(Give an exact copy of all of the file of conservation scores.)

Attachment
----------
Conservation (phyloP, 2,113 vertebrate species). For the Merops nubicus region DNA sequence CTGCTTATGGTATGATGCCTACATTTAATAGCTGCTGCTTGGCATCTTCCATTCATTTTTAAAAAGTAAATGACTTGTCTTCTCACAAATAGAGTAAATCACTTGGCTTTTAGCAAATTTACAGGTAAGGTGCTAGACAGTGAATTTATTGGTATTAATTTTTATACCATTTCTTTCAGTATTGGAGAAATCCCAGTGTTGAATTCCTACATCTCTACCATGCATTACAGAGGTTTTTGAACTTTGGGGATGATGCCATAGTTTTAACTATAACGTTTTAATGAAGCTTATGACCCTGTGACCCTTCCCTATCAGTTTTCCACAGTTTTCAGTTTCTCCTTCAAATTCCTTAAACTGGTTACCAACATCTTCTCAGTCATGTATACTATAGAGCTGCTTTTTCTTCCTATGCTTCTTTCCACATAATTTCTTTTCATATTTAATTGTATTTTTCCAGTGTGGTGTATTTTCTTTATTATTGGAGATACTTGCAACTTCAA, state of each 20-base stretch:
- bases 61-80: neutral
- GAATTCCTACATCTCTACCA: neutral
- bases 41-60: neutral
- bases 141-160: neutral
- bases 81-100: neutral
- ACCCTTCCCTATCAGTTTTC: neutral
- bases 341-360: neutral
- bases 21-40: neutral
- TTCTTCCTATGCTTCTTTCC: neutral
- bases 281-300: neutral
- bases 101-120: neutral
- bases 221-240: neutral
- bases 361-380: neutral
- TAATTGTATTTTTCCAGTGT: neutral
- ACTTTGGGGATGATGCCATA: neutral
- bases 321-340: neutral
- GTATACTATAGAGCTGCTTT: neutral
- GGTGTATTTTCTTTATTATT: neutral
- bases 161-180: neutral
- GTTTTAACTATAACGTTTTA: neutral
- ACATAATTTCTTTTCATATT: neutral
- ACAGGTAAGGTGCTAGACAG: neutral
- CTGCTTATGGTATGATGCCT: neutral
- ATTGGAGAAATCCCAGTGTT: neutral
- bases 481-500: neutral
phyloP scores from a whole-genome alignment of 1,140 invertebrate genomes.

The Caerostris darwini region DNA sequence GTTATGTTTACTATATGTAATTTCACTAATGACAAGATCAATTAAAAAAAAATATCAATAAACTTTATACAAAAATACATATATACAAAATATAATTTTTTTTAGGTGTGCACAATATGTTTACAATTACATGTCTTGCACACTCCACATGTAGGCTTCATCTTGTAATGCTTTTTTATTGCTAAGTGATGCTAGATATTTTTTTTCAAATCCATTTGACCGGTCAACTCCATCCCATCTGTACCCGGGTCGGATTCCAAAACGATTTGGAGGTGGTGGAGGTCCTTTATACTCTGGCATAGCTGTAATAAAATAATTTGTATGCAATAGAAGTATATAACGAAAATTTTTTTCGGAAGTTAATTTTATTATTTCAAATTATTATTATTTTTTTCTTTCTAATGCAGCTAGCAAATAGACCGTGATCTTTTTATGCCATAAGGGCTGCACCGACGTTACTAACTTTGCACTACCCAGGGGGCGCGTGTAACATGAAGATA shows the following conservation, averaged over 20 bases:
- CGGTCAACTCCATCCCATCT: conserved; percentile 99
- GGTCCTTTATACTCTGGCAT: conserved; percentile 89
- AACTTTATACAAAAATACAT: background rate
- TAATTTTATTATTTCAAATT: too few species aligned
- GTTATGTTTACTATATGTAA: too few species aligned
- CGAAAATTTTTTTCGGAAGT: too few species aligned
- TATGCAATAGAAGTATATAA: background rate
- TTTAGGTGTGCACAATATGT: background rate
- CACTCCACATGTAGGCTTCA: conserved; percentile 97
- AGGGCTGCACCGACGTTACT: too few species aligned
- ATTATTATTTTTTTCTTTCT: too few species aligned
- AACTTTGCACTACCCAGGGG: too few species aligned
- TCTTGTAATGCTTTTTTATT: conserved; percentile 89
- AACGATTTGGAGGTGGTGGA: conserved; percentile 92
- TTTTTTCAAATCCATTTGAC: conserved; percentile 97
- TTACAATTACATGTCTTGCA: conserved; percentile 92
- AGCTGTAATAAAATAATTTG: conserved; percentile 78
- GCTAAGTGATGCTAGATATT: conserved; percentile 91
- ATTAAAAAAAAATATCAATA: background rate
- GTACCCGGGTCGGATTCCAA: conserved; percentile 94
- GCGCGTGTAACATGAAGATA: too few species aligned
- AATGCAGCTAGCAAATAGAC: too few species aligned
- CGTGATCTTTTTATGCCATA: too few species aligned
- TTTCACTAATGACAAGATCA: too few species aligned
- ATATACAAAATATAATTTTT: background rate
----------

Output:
Conservation (phyloP, 2,113 vertebrate species). For the Merops nubicus region DNA sequence CTGCTTATGGTATGATGCCTACATTTAATAGCTGCTGCTTGGCATCTTCCATTCATTTTTAAAAAGTAAATGACTTGTCTTCTCACAAATAGAGTAAATCACTTGGCTTTTAGCAAATTTACAGGTAAGGTGCTAGACAGTGAATTTATTGGTATTAATTTTTATACCATTTCTTTCAGTATTGGAGAAATCCCAGTGTTGAATTCCTACATCTCTACCATGCATTACAGAGGTTTTTGAACTTTGGGGATGATGCCATAGTTTTAACTATAACGTTTTAATGAAGCTTATGACCCTGTGACCCTTCCCTATCAGTTTTCCACAGTTTTCAGTTTCTCCTTCAAATTCCTTAAACTGGTTACCAACATCTTCTCAGTCATGTATACTATAGAGCTGCTTTTTCTTCCTATGCTTCTTTCCACATAATTTCTTTTCATATTTAATTGTATTTTTCCAGTGTGGTGTATTTTCTTTATTATTGGAGATACTTGCAACTTCAA, state of each 20-base stretch:
- bases 61-80: neutral
- GAATTCCTACATCTCTACCA: neutral
- bases 41-60: neutral
- bases 141-160: neutral
- bases 81-100: neutral
- ACCCTTCCCTATCAGTTTTC: neutral
- bases 341-360: neutral
- bases 21-40: neutral
- TTCTTCCTATGCTTCTTTCC: neutral
- bases 281-300: neutral
- bases 101-120: neutral
- bases 221-240: neutral
- bases 361-380: neutral
- TAATTGTATTTTTCCAGTGT: neutral
- ACTTTGGGGATGATGCCATA: neutral
- bases 321-340: neutral
- GTATACTATAGAGCTGCTTT: neutral
- GGTGTATTTTCTTTATTATT: neutral
- bases 161-180: neutral
- GTTTTAACTATAACGTTTTA: neutral
- ACATAATTTCTTTTCATATT: neutral
- ACAGGTAAGGTGCTAGACAG: neutral
- CTGCTTATGGTATGATGCCT: neutral
- ATTGGAGAAATCCCAGTGTT: neutral
- bases 481-500: neutral
phyloP scores from a whole-genome alignment of 1,140 invertebrate genomes.

The Caerostris darwini region DNA sequence GTTATGTTTACTATATGTAATTTCACTAATGACAAGATCAATTAAAAAAAAATATCAATAAACTTTATACAAAAATACATATATACAAAATATAATTTTTTTTAGGTGTGCACAATATGTTTACAATTACATGTCTTGCACACTCCACATGTAGGCTTCATCTTGTAATGCTTTTTTATTGCTAAGTGATGCTAGATATTTTTTTTCAAATCCATTTGACCGGTCAACTCCATCCCATCTGTACCCGGGTCGGATTCCAAAACGATTTGGAGGTGGTGGAGGTCCTTTATACTCTGGCATAGCTGTAATAAAATAATTTGTATGCAATAGAAGTATATAACGAAAATTTTTTTCGGAAGTTAATTTTATTATTTCAAATTATTATTATTTTTTTCTTTCTAATGCAGCTAGCAAATAGACCGTGATCTTTTTATGCCATAAGGGCTGCACCGACGTTACTAACTTTGCACTACCCAGGGGGCGCGTGTAACATGAAGATA shows the following conservation, averaged over 20 bases:
- CGGTCAACTCCATCCCATCT: conserved; percentile 99
- GGTCCTTTATACTCTGGCAT: conserved; percentile 89
- AACTTTATACAAAAATACAT: background rate
- TAATTTTATTATTTCAAATT: too few species aligned
- GTTATGTTTACTATATGTAA: too few species aligned
- CGAAAATTTTTTTCGGAAGT: too few species aligned
- TATGCAATAGAAGTATATAA: background rate
- TTTAGGTGTGCACAATATGT: background rate
- CACTCCACATGTAGGCTTCA: conserved; percentile 97
- AGGGCTGCACCGACGTTACT: too few species aligned
- ATTATTATTTTTTTCTTTCT: too few species aligned
- AACTTTGCACTACCCAGGGG: too few species aligned
- TCTTGTAATGCTTTTTTATT: conserved; percentile 89
- AACGATTTGGAGGTGGTGGA: conserved; percentile 92
- TTTTTTCAAATCCATTTGAC: conserved; percentile 97
- TTACAATTACATGTCTTGCA: conserved; percentile 92
- AGCTGTAATAAAATAATTTG: conserved; percentile 78
- GCTAAGTGATGCTAGATATT: conserved; percentile 91
- ATTAAAAAAAAATATCAATA: background rate
- GTACCCGGGTCGGATTCCAA: conserved; percentile 94
- GCGCGTGTAACATGAAGATA: too few species aligned
- AATGCAGCTAGCAAATAGAC: too few species aligned
- CGTGATCTTTTTATGCCATA: too few species aligned
- TTTCACTAATGACAAGATCA: too few species aligned
- ATATACAAAATATAATTTTT: background rate